Chicago Cubs To Honor Ernie Banks During Spring Training, Opening Night At Wrigley Field And Throughout The 2015 Season
CHICAGO - Following the passing of "Mr. Cub" Ernie Banks, the Chicago Cubs have announced plans to pay tribute to the Hall of Famer during Spring Training, Opening Night at Wrigley Field and throughout the 2015 season.
Beginning in Spring Training and continuing throughout the 2015 season, the team will wear a commemorative #14 patch on both its home and away jerseys. The Cubs will open their Spring Training schedule by wearing #14 hats during both split squad games March 5, with additional acknowledgments planned for that day's opening game at Sloan Park.
Mr. Banks will be honored with a pregame ceremony before Major League Baseball's Cubs vs. Cardinals Season Opener at Wrigley Field April 5, and each fan attending that night's game will receive a commemorative pin in honor of the Hall of Famer. Fans will see many other tributes paying homage to Mr. Banks' remarkable life and career throughout the evening.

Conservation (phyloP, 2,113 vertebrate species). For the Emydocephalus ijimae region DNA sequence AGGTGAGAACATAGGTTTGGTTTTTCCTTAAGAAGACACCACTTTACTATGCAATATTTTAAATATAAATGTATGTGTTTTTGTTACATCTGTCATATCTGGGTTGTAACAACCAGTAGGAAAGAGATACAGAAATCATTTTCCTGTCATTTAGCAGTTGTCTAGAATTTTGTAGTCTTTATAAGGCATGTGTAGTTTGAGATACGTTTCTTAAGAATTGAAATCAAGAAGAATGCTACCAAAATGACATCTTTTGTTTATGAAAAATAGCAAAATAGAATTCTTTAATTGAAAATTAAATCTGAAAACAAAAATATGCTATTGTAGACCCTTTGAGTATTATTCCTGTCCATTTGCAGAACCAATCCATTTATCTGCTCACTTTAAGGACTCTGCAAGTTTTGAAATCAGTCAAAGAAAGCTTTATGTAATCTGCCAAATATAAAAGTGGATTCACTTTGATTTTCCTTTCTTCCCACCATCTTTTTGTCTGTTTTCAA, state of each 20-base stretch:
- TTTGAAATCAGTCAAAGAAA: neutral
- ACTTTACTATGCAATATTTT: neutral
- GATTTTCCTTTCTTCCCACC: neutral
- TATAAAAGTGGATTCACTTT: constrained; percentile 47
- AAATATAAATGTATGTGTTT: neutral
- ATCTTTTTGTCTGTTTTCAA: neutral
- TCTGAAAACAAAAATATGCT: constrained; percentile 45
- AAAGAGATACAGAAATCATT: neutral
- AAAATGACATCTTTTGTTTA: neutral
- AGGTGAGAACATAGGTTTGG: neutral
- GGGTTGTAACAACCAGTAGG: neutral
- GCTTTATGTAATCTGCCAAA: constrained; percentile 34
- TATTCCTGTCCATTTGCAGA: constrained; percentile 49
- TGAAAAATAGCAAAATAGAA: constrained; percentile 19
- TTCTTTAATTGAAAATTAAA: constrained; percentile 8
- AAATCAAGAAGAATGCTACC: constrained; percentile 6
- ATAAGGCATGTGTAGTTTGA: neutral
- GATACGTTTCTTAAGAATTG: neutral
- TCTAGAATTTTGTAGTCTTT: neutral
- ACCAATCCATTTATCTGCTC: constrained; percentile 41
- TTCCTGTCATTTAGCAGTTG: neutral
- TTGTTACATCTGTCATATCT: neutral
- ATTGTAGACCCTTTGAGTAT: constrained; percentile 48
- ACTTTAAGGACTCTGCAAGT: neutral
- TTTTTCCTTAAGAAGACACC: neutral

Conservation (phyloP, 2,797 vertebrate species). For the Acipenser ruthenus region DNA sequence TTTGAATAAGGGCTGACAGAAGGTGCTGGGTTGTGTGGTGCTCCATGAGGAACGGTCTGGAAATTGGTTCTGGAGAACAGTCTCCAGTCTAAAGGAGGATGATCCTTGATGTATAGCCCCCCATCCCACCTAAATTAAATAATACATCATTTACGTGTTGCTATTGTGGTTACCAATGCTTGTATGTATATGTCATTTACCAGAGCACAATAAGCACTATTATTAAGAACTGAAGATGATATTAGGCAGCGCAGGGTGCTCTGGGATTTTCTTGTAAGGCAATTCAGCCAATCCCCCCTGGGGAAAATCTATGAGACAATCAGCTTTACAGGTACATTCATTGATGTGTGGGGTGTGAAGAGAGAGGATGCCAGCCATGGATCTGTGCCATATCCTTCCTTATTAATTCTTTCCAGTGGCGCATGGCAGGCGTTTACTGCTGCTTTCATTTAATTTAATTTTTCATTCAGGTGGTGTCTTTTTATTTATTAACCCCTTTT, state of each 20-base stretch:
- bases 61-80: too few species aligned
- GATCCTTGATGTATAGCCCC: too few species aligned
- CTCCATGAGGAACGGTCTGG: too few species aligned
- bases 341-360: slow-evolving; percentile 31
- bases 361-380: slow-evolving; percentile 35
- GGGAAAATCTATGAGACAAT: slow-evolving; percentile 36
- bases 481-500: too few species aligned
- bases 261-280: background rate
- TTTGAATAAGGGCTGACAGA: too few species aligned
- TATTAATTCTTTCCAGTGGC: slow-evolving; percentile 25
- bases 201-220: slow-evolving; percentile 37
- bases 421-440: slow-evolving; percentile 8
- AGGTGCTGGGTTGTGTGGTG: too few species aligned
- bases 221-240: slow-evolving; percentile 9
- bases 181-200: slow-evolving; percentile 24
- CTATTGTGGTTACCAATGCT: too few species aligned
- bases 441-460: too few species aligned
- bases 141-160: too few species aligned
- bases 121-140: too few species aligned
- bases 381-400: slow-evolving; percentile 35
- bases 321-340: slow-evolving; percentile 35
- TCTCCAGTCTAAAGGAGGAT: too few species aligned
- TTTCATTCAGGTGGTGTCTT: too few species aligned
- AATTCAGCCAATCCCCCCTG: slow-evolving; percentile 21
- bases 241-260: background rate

A collection of videos, photos and articles have been posted to Cubs.com over the last several weeks, while the team's Vine Line Magazine will publish a special feature edition honoring Mr. Cub in March.
Additional tributes will be finalized and incorporated throughout the 2015 season.
"There is no level of recognition that can properly acknowledge how much Ernie Banks meant to this franchise and fan base," said Cubs Chairman Tom Ricketts. "Collectively, we must ensure Mr. Cub's legacy rightfully lives on at the Friendly Confines and with future generations of baseball fans."
Inducted into Baseball's Hall of Fame in 1977, Banks was a lifelong Cub who played for 19 seasons. He was a 14-time All-Star and back-to-back National League Most Valuable Player in 1958 and 1959.
Banks hit 512 home runs in his career, and his 277 home runs as a shortstop remain a National League record.
Among Cubs players, Banks ranks first in games played (2,528), at-bats (9,421), extra-base hits (1,009) and total bases (4,706); second in home runs (512), RBI (1,636) and hits (2,583); third in doubles (407); fifth in runs scored (1,305); seventh in triples (90); and eighth in walks (763).
Starting while still as a player in 1967, Ernie turned his eye to coaching and served in that role through 1973, becoming the first African American to manage a major league team May 8, 1973, when he took over for the ejected Whitey Lockman.
He was the first Cub to have his number retired in 1982, was voted to Major League Baseball's All-Century Team in 1999, and was presented with the Presidential Medal of Freedom in 2013.